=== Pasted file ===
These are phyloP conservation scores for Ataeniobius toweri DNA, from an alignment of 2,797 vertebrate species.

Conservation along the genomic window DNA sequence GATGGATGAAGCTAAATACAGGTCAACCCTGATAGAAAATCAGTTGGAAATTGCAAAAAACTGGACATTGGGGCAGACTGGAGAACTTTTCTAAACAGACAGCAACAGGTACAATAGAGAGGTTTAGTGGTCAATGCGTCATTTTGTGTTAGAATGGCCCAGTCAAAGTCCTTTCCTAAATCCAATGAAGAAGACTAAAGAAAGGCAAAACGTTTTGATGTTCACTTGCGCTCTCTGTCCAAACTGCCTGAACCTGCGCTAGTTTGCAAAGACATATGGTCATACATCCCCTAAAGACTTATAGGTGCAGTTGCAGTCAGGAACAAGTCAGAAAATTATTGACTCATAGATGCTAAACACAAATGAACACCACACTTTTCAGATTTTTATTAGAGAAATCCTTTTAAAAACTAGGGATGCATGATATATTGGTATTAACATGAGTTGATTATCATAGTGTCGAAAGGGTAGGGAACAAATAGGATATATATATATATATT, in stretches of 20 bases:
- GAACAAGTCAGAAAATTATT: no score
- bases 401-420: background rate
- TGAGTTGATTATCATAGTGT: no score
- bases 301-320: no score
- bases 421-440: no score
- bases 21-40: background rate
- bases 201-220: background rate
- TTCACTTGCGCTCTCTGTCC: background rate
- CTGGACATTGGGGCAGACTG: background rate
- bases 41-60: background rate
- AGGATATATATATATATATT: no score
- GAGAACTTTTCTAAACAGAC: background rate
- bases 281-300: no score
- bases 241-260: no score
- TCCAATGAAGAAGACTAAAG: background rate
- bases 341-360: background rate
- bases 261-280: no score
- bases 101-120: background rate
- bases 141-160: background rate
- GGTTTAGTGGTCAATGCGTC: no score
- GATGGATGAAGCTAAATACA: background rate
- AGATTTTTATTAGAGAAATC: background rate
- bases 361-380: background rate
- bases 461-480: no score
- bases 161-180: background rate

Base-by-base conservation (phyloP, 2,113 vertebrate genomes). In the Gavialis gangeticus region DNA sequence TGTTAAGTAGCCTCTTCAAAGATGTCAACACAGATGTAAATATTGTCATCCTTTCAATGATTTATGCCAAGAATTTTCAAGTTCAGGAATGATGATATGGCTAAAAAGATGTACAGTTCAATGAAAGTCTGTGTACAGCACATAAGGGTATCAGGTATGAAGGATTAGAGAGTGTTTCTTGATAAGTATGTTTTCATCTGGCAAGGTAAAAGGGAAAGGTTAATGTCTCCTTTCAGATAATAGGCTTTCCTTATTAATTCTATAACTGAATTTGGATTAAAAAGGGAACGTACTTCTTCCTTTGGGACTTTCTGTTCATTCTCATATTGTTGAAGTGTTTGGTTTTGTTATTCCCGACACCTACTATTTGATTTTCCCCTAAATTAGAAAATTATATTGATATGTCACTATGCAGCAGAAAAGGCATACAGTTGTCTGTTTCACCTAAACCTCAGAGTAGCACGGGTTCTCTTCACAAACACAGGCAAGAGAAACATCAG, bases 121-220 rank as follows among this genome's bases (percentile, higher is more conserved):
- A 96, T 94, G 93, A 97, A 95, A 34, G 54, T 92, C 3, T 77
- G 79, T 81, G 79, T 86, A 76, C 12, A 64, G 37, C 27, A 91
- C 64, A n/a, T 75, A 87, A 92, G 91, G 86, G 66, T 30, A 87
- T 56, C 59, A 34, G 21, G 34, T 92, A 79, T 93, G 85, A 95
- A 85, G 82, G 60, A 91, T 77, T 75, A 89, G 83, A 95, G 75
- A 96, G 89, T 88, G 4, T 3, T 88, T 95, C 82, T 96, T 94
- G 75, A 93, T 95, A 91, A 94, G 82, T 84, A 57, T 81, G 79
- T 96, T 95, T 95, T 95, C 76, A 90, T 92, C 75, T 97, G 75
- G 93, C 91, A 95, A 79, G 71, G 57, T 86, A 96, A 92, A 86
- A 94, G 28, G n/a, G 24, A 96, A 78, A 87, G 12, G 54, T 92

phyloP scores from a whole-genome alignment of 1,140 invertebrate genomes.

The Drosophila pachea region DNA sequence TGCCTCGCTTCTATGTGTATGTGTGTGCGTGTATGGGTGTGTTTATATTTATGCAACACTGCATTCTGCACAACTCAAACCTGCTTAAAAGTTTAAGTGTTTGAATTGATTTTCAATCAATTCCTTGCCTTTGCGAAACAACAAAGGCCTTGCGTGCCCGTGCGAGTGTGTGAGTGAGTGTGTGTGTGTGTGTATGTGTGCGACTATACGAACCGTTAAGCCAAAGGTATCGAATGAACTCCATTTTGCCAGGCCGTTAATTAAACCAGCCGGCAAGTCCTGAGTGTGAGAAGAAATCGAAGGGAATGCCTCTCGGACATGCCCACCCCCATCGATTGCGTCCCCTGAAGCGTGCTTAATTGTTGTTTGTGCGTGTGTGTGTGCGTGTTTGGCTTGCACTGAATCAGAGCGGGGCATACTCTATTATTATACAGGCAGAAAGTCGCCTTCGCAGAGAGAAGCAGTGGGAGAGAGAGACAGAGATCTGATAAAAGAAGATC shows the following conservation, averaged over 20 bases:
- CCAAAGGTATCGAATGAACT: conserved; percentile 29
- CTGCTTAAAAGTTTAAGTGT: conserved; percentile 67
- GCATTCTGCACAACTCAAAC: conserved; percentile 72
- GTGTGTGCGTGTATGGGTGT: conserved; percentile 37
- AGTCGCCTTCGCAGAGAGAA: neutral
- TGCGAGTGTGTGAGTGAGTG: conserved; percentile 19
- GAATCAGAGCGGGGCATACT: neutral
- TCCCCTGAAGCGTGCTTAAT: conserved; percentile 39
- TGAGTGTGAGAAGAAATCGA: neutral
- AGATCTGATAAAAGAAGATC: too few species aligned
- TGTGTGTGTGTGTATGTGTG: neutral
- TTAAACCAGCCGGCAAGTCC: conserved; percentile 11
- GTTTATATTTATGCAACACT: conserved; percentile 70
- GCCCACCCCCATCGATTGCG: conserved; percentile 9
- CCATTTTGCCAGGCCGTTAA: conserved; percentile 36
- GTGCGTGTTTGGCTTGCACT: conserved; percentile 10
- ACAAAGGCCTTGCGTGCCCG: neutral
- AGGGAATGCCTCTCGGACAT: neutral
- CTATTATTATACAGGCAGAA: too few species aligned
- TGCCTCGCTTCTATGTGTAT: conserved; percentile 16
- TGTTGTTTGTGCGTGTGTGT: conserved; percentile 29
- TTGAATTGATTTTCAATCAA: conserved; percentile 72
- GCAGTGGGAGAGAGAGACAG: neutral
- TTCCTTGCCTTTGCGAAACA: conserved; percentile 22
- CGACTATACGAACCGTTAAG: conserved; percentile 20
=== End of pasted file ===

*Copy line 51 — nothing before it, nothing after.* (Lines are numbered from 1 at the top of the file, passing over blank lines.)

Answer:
- TGTGTGTGTGTGTATGTGTG: neutral